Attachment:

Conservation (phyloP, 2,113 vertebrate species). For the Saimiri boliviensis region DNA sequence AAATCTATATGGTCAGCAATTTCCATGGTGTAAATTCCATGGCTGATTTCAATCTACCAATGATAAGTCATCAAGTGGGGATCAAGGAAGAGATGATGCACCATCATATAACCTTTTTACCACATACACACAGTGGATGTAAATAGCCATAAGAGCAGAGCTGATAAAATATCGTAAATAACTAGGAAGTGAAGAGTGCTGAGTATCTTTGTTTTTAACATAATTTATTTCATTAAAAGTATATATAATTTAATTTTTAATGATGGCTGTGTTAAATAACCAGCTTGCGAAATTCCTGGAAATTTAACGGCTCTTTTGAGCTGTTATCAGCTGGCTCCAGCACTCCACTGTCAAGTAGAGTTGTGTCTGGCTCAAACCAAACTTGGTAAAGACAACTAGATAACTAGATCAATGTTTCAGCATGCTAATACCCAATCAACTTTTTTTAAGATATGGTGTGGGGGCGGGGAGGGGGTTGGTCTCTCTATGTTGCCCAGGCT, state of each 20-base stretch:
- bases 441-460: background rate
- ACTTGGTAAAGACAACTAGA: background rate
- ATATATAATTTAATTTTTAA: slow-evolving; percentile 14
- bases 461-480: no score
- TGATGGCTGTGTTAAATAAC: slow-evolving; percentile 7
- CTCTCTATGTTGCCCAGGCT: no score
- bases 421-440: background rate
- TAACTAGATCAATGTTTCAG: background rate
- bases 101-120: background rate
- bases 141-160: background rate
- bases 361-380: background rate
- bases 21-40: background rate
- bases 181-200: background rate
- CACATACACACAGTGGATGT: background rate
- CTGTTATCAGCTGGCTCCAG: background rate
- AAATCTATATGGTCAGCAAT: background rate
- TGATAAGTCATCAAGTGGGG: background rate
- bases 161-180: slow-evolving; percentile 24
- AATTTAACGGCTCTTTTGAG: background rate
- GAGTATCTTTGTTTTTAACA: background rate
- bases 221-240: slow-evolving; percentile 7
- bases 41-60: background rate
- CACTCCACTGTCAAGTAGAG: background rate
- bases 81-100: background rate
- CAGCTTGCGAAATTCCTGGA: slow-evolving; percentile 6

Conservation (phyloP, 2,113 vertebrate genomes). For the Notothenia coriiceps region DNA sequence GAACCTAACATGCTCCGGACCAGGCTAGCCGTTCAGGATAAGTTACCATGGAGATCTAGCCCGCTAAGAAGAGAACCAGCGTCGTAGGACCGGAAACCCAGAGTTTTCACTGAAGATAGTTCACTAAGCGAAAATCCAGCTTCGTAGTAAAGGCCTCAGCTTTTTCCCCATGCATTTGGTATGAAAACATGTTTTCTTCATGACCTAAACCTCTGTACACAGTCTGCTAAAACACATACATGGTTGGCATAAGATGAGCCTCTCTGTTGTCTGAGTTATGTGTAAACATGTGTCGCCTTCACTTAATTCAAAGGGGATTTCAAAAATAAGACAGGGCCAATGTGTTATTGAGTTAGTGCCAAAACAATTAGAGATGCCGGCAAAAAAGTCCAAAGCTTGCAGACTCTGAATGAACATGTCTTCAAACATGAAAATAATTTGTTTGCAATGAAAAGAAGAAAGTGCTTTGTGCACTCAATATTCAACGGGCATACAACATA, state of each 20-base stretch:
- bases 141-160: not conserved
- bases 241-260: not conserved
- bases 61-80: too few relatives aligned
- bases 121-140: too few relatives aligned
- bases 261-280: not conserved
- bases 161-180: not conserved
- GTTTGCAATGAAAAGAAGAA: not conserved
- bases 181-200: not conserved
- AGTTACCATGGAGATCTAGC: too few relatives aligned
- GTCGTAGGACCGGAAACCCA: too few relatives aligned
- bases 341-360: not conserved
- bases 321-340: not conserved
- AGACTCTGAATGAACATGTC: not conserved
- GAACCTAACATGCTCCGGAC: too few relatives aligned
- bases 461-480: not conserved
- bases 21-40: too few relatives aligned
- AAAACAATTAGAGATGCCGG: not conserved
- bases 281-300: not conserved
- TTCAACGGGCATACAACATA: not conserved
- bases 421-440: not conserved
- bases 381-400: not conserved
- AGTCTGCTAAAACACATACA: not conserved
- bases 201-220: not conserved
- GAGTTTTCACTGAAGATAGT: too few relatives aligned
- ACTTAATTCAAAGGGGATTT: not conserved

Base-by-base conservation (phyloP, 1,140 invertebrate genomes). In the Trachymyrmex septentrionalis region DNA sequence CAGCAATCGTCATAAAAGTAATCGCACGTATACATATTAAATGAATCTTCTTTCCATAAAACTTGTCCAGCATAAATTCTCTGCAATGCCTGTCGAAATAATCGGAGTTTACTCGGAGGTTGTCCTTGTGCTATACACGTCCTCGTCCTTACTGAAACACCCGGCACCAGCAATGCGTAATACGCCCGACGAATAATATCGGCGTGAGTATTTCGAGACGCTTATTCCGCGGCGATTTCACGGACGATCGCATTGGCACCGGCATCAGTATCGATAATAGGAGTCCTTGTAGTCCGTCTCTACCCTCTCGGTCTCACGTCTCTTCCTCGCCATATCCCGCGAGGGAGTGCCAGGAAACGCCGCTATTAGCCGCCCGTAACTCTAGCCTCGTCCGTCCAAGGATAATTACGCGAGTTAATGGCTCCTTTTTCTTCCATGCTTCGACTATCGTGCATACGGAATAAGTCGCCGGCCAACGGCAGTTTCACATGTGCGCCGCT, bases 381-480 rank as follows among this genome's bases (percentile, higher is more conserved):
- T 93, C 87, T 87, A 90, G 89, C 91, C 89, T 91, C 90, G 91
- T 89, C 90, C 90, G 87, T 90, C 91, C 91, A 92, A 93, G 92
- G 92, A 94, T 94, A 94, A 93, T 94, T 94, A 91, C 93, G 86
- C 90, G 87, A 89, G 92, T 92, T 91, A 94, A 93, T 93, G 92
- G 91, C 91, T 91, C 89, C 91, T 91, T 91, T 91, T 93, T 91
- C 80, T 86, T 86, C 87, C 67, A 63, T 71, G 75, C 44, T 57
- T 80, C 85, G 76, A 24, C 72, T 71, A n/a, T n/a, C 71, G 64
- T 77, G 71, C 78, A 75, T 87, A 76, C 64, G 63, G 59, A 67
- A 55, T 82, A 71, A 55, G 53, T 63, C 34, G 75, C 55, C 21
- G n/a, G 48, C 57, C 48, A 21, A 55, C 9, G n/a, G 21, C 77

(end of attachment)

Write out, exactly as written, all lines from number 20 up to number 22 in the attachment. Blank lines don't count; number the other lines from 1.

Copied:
- AATTTAACGGCTCTTTTGAG: background rate
- GAGTATCTTTGTTTTTAACA: background rate
- bases 221-240: slow-evolving; percentile 7